Some scholars theorize that this fledgling church running from persecution in Jerusalem may have ended up as a house church in Rome. Bruce attributes the wide spread theory of a house church in Rome to the theologian Adolf Harnack. He also credits William Mason with deriving a theory of a house church in Rome linked back to the world mission theology and subsequent martyrdom of Stephen. Mason’s work seeks to radically reinterpret Hebrews along the lines of world mission. Mason suggests:
“The community of Christians established at Rome by the world-mission was predominantly Jewish-Christian in composition and character, rather than Gentile-Christian. Separatist tendencies within the Church inclined to the Jewish rather than the Gnostic or Hellenistic side. The minority of the group to which Hebrews was addressed was definitely Jewish-Christian.”
Other cities of interest have been put forward as possible locations. Alexandria, Antioch, Bithynia and Pontus, Caesarea, Colossae, Corinth, Cyprus, and Samaria are some of the places that various scholars have put forward.  Rome, however gathers a larger amount of support.
The evidence for a Roman church is largely dependent upon how one reads the closing remarks. The author of Hebrews writes, “Those who come from Italy send you greetings” (13:24). Guthrie comments, “The most natural way to understand this expression is of people whose home is in Italy, but who are living elsewhere and are desirous of sending greetings home.” Unfortunately these vague clues alone are not enough to definitively specify an audience.
The internal evidence taken along with external evidence does provide a plausible but not definitive argument for Rome being the intended destination of the epistle. Hagner suggests that since the first external evidence and reference to Hebrews appears in writing by Clement of Rome that the Epistle was already familiar in Rome. This evidence alone, however, does not provide conclusive evidence for Rome as the destination of the Hebrew Epistle. Many New Testament scholars conclude that Rome is the most likely destination for the letter, but suggest that any variety of other locations is also possible.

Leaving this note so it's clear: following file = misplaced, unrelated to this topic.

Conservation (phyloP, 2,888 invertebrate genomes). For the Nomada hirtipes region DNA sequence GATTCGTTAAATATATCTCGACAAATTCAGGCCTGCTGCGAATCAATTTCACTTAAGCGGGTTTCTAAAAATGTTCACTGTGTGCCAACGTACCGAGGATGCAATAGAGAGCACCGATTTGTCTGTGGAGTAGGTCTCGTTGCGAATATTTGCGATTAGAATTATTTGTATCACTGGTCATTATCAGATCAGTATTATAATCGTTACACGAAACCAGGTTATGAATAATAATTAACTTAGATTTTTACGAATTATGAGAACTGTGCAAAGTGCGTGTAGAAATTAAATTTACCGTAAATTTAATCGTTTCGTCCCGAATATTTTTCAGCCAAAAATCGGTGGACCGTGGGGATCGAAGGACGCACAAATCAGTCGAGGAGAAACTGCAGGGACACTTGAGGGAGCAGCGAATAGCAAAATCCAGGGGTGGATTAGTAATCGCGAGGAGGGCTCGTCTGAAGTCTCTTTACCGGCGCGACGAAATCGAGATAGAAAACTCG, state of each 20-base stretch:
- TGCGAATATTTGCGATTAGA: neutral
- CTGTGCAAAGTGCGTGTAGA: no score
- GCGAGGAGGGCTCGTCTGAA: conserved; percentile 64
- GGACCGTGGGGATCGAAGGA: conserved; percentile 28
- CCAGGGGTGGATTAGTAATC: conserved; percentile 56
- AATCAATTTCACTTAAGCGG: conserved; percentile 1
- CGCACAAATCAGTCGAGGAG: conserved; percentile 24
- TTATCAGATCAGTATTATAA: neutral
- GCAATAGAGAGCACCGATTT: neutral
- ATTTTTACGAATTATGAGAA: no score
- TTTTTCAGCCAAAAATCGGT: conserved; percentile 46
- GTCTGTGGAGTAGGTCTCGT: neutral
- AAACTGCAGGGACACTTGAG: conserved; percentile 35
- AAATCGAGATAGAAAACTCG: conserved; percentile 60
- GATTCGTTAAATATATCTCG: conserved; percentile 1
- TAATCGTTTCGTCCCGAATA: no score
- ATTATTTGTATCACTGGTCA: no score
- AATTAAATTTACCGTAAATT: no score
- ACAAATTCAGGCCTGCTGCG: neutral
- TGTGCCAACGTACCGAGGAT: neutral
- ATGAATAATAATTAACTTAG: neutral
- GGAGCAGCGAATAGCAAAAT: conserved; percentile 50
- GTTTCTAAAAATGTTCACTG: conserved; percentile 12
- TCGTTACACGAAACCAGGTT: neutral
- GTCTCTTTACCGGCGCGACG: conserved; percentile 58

Dating the Epistle to the Hebrews
Pinning a date on the book of Hebrews is difficult. F. F. Bruce notes, “In the absence of any clear evidence for the identity of the recipients or the author, the date of the epistle is also uncertain.” Though nailing down a certain date is seemingly impossible, scholars are able to pin the time of the authorship to sometime within the first century.
Scholars are quite certain that the book of Hebrews was written after Jesus’ death, burial and resurrection and therefore the book of Hebrews was written sometime after AD 30. The author of Hebrews writes “It was declared at first by the Lord, and it was attested to us by those who heard” (3:2). This can be understood to mean that the Hebrew community was a second generation Christian community. When they received the gospel they did so with joy, even embracing persecution (10:32). However, their zeal and commitment had begun to wane and they were in danger of drifting from what they had been taught (2:1) and the writer had expected them to grow spiritually beyond what they had, “For though by this time you ought to be teachers” (5:12). While it is impossible to ascertain a definite time frame for these events to occur, it is sufficient to surmise that a reasonable amount of time would have passed between the resurrection, the Hebrew community receiving the gospel, persecution, and subsequent temptation to drift and lack of reasonable growth. New Testament theologian, Luke Timothy Johnson notes, “A date earlier than 45 would seem, in light of this evidence, highly unlikely.”
Figuring out the latest possible date is difficult as well. If the Timothy mentioned in Hebrews 13:23 is the companion of Paul, it seems clear that the epistle was written during his lifetime. However, given the limited information that scholars have regarding the life of Timothy this does not narrow down the time frame.
The epistle of Hebrews is first alluded to in 1 Clement which traditionally has been understood to have been written around 96 AD. The reasoning behind this early date of 1 Clement is in large part due to the interpretation of the phrase, “The successive and calamitous events” as being a veiled reference to the persecution under the emperor Domitian. Some scholars, however, argue for a later date for the epistle of 1 Clement suggesting that it may have been written as late as 140 AD. Thus they would view Clement of Rome’s dependence upon the book of Hebrews in writing 1 Clement as an unworthy guide to dating the epistle.